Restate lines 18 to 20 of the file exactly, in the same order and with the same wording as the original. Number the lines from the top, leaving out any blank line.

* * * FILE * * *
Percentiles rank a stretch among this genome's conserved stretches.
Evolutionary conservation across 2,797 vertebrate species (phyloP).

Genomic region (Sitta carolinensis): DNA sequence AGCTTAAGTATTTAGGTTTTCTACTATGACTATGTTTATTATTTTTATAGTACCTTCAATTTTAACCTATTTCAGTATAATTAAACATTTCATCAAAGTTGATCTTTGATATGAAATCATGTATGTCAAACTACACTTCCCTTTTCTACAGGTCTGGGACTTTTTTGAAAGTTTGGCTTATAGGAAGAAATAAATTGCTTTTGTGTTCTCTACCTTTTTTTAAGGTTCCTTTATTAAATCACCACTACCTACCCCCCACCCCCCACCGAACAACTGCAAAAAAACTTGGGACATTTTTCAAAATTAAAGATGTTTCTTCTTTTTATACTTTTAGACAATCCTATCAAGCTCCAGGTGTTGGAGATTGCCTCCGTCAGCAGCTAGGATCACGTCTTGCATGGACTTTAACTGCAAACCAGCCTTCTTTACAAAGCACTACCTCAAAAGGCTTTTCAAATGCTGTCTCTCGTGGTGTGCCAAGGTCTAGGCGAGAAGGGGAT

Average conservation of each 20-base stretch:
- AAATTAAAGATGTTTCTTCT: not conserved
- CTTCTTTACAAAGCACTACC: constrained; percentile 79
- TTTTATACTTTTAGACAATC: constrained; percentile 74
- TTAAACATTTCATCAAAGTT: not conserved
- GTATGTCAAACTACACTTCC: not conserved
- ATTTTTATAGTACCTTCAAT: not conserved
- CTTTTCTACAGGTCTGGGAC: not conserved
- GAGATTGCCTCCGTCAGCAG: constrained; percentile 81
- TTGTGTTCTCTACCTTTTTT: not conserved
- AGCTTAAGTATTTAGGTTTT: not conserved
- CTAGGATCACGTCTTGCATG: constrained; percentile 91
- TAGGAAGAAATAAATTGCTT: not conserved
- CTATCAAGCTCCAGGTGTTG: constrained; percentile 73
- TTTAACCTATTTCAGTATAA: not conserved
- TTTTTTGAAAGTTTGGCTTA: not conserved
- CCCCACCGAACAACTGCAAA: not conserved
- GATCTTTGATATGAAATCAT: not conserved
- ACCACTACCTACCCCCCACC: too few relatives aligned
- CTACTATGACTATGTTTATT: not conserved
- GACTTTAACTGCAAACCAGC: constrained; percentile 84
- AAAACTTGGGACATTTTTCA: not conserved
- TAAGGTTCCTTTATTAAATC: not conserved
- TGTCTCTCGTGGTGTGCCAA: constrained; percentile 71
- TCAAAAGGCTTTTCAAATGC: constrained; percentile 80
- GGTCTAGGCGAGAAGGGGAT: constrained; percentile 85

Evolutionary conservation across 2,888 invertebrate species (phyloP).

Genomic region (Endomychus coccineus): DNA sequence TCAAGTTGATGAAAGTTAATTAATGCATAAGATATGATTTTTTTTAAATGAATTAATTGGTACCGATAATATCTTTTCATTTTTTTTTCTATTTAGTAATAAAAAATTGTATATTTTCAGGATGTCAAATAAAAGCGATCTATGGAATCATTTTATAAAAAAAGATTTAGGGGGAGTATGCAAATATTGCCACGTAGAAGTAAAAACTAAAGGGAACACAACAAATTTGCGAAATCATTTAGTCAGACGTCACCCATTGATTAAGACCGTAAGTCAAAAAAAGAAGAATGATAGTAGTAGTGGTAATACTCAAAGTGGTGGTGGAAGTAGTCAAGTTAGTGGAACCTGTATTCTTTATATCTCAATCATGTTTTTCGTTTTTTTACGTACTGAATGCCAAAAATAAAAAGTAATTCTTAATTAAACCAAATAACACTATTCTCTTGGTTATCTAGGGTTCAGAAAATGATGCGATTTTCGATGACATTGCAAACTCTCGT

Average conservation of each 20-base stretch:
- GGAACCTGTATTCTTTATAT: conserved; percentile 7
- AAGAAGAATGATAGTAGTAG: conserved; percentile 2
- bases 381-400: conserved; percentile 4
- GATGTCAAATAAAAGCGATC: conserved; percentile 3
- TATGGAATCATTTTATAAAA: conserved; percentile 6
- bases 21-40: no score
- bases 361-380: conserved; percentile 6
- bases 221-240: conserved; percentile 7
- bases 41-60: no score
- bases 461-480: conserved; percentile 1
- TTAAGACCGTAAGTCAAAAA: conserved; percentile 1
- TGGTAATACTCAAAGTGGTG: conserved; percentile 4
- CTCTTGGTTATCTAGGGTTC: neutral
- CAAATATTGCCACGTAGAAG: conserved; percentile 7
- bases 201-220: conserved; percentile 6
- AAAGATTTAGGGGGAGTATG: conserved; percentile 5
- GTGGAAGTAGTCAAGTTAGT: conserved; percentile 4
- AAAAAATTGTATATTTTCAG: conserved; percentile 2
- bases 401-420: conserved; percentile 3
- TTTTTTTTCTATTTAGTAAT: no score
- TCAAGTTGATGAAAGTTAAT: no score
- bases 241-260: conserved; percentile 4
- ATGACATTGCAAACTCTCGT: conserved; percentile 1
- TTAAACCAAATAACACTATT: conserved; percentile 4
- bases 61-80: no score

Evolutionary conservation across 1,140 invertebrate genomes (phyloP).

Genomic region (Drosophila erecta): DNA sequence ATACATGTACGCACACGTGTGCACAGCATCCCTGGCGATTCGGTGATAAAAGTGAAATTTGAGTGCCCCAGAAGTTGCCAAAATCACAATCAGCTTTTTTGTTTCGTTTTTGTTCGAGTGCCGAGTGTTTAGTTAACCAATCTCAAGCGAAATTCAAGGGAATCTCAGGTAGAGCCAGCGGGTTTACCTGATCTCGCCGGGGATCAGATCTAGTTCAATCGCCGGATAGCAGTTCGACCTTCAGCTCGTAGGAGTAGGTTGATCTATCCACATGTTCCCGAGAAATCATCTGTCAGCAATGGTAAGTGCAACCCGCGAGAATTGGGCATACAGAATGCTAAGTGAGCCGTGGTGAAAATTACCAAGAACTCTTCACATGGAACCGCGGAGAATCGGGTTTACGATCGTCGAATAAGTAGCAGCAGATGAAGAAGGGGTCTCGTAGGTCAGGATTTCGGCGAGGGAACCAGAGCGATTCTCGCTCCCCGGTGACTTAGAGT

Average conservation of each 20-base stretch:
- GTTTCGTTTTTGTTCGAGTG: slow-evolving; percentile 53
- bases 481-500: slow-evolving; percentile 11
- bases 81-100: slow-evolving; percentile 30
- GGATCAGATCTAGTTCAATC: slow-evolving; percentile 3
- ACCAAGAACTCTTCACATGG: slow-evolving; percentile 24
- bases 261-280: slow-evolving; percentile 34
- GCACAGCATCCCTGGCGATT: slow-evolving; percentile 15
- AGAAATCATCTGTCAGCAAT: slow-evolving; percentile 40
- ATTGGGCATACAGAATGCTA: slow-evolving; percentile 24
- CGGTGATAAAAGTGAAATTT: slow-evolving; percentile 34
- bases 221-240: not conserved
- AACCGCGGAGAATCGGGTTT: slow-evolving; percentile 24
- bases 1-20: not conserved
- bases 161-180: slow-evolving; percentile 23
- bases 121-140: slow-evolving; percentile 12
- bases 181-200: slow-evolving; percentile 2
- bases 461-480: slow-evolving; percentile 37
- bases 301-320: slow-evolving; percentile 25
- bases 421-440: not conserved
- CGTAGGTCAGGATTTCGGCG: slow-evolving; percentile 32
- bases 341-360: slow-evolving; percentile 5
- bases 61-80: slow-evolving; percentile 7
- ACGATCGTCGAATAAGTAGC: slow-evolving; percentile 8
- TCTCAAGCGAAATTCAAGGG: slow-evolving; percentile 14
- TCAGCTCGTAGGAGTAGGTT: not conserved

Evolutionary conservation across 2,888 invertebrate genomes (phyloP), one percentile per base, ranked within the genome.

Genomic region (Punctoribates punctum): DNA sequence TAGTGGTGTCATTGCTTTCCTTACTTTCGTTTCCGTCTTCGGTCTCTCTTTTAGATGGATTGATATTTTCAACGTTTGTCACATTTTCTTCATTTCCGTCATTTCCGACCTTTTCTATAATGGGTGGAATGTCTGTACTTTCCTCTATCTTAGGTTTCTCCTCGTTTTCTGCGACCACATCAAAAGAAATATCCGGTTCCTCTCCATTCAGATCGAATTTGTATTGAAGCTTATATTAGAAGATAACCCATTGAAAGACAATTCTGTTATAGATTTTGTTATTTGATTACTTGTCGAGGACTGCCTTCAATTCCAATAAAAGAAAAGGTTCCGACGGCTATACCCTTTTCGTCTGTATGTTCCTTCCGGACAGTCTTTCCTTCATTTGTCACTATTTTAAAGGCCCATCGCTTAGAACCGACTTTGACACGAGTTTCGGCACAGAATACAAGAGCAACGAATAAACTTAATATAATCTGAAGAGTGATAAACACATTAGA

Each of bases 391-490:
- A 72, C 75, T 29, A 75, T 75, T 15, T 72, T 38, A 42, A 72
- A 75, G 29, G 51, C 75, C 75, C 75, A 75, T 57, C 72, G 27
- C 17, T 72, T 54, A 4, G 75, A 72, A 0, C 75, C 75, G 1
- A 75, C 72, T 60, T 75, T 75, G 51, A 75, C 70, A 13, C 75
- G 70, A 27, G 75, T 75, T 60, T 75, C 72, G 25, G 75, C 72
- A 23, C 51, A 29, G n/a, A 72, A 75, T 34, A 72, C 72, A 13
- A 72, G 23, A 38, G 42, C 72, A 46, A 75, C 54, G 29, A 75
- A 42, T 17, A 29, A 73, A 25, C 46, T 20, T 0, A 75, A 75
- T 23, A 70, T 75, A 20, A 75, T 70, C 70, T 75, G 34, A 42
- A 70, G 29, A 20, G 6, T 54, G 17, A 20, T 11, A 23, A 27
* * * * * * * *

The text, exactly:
- TTTAACCTATTTCAGTATAA: not conserved
- TTTTTTGAAAGTTTGGCTTA: not conserved
- CCCCACCGAACAACTGCAAA: not conserved